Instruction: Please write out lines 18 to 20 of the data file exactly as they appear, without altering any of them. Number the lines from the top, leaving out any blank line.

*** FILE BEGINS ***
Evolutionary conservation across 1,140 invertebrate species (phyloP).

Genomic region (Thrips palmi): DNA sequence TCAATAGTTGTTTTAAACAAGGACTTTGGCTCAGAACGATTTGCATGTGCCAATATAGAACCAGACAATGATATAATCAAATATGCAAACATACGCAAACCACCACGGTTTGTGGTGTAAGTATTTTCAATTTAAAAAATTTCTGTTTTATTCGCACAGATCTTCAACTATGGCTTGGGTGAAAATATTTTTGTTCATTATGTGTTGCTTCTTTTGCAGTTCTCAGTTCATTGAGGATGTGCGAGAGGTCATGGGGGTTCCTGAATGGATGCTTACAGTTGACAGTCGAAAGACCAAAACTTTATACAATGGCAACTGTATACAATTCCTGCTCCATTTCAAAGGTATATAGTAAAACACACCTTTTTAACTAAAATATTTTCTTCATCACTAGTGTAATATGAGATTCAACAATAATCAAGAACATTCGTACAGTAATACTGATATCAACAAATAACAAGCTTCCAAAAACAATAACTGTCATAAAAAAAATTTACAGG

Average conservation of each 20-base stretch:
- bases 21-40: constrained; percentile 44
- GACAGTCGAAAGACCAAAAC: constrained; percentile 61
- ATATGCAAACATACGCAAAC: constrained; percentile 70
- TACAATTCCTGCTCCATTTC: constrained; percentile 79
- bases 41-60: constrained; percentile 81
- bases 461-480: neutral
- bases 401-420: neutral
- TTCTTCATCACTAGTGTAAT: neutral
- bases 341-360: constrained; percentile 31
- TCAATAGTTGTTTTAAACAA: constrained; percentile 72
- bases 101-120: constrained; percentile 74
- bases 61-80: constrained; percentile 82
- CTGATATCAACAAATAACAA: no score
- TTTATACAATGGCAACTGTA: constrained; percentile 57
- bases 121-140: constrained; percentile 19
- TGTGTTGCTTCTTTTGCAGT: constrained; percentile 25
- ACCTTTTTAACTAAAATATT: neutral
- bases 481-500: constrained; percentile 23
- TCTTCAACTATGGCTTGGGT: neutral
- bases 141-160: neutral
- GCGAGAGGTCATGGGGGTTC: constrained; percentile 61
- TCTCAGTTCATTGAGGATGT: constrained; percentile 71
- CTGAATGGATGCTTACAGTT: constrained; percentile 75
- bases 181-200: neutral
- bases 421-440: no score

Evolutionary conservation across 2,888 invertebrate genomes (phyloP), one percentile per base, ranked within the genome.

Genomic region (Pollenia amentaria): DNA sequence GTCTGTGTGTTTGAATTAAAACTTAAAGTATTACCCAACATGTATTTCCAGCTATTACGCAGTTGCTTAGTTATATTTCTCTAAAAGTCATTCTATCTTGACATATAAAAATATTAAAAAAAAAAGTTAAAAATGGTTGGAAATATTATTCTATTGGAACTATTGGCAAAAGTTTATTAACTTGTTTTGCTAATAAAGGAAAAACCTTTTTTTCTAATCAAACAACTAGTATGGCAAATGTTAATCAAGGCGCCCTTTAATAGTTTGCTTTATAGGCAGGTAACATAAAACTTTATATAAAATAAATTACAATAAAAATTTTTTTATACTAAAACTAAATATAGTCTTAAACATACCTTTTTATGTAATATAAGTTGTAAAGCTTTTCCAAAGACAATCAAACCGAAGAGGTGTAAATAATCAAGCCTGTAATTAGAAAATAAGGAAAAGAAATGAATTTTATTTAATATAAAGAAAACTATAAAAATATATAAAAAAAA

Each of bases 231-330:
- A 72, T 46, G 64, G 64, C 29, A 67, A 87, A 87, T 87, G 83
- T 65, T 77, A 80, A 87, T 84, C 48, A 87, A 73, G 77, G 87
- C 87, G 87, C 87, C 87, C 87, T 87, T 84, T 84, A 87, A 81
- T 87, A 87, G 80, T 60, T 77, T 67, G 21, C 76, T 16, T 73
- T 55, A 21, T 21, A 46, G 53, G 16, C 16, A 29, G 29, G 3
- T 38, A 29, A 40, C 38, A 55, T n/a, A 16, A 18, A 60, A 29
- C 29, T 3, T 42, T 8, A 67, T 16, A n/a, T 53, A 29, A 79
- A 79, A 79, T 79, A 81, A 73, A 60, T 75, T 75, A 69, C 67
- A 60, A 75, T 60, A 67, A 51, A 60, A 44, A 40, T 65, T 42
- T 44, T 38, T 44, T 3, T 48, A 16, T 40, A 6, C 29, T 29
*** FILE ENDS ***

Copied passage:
- bases 121-140: constrained; percentile 19
- TGTGTTGCTTCTTTTGCAGT: constrained; percentile 25
- ACCTTTTTAACTAAAATATT: neutral